In desparation, I went to this site and saw the presentation of the NetGear and read some reviews from other sites. I purchased and set the entire router up with several port-forwarding configuration in less than 10 minutes. I am very excited about the speed, and easy-of-use. This is a must for 1-Wifi-crowded environments; 2-Semi-professional requirements like advanced firewall and forwarding; 3-Novice users who want an easy setup. Just follow the directions and you are up.
For environment particulars:
Security: WEP only 128
Workstations: 3 with 1 Vonage device (directly wired)
Servers: 2 Dell PE
Longest Distance: 30 feet from router in upstairs bedroom.
42 out of 43 users found this user opinion helpful.
Did not have extra range!
by SoCalMike on May 17, 2005
Pros: Same interface as older models
Cons: No range benefit. Rangemax is marketing hype.
Summary: Purchased RangeMax Router and RangeMax Ethernet NIC to replace Netgear WG624 Wireless Router to enhance coverage throughout my home. Installed in same exact location (easy setup) as the WG624 and ...
Summary: Purchased RangeMax Router and RangeMax Ethernet NIC to replace Netgear WG624 Wireless Router to enhance coverage throughout my home. Installed in same exact location (easy setup) as the WG624 and the range was not even as good as the older WG624. What's up with that???!!! I escalated to Netgear Level 2 tech support with a case number and they never called even me back. With old setup, I could get a "low" signal from the farthest place in my home and it would connect to the internet, although very slow. With RangeMax, it would not even connect from the same spot!! It was a simple test that is proof RangeMax does not enhance range! I am VERY disappointed in the product and RETURNED both the router and the NIC card. No way it's up to 1000 times greater range. I did not even get 10% better range which would have made a difference in my home.Updated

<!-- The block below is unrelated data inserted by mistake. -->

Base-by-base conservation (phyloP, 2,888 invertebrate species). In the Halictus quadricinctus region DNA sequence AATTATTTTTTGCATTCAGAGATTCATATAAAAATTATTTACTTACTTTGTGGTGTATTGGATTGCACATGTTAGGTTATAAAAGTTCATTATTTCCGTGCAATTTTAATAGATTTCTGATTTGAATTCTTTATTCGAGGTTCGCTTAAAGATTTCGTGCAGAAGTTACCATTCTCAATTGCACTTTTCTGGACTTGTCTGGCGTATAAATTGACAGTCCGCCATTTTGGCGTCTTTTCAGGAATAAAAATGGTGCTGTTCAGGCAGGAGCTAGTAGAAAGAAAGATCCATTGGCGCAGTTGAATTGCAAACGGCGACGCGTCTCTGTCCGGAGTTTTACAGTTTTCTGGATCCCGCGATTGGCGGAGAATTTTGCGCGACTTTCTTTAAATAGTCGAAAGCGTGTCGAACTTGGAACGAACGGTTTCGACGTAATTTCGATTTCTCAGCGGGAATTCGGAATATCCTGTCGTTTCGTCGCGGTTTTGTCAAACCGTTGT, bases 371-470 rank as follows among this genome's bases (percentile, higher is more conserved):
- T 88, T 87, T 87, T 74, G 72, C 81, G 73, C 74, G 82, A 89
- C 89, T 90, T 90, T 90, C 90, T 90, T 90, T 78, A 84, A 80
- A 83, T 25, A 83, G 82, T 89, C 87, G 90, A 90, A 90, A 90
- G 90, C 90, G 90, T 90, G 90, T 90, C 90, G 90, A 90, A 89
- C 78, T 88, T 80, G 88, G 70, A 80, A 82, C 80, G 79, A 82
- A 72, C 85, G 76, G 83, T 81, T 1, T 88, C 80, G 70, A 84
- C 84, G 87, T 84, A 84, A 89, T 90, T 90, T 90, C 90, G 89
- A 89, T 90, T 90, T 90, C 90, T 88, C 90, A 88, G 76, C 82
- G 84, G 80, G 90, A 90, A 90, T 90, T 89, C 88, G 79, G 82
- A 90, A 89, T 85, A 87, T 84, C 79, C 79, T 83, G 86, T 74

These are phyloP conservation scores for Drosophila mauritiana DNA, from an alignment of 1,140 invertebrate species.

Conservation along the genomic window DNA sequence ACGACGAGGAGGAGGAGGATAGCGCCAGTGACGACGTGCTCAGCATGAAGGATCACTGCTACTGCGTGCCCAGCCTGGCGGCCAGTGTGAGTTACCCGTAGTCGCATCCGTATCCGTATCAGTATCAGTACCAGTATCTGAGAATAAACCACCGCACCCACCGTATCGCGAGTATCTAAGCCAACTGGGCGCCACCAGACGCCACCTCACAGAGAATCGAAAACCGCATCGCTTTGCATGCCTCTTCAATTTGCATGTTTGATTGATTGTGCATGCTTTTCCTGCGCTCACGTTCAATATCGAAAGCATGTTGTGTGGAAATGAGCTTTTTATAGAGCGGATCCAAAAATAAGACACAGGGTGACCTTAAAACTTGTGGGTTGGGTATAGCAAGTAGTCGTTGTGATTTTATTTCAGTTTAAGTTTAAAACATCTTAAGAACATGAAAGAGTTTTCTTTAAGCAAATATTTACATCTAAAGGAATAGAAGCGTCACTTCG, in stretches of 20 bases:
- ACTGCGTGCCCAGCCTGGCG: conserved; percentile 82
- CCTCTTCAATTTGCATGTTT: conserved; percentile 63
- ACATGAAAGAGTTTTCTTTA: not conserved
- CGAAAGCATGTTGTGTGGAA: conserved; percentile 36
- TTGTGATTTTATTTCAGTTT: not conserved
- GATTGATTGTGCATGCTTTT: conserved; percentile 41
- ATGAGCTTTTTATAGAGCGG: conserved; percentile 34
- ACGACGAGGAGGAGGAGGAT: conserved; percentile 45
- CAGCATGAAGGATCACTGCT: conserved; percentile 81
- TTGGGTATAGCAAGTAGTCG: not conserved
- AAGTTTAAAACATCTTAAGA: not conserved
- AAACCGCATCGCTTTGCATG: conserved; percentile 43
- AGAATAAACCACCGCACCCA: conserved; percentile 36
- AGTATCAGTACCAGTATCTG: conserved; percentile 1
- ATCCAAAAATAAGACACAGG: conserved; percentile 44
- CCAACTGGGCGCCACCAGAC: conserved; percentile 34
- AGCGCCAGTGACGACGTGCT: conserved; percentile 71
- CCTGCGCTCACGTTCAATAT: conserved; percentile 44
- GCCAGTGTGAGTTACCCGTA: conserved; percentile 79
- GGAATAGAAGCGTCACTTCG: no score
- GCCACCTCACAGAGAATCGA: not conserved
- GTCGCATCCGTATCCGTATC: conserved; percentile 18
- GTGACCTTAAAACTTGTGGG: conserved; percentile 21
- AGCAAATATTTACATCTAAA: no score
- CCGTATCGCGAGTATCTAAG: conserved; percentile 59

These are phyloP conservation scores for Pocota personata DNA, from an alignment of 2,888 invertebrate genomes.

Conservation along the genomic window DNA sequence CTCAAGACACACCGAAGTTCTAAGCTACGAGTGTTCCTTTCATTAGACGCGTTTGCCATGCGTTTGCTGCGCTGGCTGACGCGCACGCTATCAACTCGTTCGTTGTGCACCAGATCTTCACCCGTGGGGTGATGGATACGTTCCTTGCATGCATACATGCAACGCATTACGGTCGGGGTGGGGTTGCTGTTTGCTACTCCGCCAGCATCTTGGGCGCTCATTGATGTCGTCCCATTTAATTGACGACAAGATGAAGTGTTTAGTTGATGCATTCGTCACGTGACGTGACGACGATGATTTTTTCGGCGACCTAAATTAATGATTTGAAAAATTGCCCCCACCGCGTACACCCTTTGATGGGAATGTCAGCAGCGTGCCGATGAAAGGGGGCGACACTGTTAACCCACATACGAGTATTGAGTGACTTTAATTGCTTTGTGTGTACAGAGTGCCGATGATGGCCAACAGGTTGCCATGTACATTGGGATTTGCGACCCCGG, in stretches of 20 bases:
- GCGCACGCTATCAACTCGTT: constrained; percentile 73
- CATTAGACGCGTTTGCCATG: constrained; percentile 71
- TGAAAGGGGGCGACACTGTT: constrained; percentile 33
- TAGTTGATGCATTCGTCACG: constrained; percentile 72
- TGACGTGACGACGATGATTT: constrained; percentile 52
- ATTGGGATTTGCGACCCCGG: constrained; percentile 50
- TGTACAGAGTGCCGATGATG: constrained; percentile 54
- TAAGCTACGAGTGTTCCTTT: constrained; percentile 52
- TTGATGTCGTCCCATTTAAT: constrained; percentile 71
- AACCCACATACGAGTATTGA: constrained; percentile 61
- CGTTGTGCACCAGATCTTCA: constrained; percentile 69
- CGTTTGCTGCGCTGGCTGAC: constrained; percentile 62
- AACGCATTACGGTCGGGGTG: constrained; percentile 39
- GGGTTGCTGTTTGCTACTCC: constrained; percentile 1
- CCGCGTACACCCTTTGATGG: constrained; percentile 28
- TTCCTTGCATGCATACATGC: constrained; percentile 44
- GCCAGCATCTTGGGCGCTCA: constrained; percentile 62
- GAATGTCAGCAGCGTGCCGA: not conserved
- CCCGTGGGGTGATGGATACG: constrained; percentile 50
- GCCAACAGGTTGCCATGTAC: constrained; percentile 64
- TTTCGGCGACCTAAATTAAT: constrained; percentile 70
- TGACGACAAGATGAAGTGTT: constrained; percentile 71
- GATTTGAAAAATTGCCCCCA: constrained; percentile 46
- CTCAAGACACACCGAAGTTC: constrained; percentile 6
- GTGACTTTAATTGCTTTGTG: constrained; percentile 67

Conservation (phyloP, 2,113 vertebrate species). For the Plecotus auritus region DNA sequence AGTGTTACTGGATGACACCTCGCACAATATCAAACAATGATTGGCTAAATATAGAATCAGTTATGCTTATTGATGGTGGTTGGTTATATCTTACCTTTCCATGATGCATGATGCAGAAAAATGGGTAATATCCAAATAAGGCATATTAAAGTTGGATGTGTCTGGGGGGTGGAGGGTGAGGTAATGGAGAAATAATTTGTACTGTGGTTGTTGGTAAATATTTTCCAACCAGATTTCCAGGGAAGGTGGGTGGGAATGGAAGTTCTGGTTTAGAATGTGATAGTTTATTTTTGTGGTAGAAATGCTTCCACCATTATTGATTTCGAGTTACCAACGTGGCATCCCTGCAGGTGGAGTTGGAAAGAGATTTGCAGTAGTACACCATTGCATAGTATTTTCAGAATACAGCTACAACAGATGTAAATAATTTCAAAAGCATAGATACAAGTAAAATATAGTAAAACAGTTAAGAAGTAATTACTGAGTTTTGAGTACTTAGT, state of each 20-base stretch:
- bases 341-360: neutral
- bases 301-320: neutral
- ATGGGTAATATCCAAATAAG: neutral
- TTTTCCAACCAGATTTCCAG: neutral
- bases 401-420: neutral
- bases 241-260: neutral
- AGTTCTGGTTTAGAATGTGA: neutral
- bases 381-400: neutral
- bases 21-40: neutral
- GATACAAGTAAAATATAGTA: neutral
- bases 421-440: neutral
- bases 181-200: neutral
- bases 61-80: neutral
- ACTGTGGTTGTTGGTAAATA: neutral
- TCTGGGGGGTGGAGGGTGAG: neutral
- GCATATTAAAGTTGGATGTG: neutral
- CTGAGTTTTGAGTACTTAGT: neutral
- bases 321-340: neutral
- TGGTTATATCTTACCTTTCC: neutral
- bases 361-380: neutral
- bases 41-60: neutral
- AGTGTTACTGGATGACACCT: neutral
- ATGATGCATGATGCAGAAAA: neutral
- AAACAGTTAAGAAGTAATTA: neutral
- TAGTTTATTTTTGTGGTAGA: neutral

5-23-2005 - Just wanted to update everyone and let you know that I have still not heard back from Netgear Technical Support, even though I had a case number and a promise of a call back. I would imagine it is because this product has many issues that they are having to deal with.